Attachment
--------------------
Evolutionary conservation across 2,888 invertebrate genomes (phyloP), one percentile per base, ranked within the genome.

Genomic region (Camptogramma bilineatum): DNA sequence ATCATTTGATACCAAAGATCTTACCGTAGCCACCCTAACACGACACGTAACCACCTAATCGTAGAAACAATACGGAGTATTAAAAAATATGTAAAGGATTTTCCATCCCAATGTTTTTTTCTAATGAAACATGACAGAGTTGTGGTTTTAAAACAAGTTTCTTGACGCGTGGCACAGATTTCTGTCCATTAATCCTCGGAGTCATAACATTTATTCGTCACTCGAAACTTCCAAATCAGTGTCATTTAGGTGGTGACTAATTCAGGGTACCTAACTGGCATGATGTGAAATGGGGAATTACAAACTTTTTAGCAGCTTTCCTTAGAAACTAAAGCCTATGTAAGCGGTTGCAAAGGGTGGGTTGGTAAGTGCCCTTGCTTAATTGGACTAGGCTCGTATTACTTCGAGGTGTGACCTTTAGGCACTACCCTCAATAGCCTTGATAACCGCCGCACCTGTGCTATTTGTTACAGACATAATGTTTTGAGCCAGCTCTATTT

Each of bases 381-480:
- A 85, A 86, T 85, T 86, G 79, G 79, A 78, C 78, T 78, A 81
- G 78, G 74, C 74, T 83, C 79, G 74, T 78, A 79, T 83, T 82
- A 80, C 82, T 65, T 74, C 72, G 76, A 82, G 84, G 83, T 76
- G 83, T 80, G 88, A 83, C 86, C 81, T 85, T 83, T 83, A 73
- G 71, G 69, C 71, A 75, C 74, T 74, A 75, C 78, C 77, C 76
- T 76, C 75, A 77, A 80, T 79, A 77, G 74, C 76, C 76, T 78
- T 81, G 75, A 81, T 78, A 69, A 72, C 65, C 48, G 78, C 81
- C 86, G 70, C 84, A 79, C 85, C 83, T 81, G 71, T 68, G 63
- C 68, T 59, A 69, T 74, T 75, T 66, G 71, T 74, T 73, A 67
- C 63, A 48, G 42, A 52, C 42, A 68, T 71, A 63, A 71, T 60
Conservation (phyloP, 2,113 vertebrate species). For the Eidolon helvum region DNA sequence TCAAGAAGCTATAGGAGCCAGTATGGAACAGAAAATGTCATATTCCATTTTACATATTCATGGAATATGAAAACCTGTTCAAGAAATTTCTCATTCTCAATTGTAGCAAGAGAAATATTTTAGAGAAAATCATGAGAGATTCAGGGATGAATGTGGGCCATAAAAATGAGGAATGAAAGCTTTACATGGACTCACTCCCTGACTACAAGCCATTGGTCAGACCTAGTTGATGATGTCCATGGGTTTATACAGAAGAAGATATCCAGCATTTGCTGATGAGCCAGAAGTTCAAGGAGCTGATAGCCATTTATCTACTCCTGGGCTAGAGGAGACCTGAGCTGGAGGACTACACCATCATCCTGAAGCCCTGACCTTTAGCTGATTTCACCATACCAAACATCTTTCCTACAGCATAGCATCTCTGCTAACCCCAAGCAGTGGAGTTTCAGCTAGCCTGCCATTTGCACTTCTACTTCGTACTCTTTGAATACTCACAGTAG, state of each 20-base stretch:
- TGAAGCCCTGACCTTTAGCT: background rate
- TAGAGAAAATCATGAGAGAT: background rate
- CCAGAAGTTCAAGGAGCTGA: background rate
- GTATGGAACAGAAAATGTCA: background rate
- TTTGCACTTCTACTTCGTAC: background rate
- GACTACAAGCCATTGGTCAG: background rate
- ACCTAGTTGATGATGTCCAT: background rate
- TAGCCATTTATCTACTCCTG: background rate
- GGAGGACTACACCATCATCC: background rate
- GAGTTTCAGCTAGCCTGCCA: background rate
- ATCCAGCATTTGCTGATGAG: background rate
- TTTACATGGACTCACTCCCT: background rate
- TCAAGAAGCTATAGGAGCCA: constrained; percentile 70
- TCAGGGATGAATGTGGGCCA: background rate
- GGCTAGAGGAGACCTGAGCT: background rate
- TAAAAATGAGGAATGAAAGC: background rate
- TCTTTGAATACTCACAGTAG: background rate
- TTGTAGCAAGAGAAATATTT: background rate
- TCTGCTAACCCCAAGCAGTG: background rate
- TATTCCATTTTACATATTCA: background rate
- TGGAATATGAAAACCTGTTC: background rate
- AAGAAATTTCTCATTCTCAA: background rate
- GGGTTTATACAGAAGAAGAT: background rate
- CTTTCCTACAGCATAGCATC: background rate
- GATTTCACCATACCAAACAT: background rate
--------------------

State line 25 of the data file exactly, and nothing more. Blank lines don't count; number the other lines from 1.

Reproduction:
- ATCCAGCATTTGCTGATGAG: background rate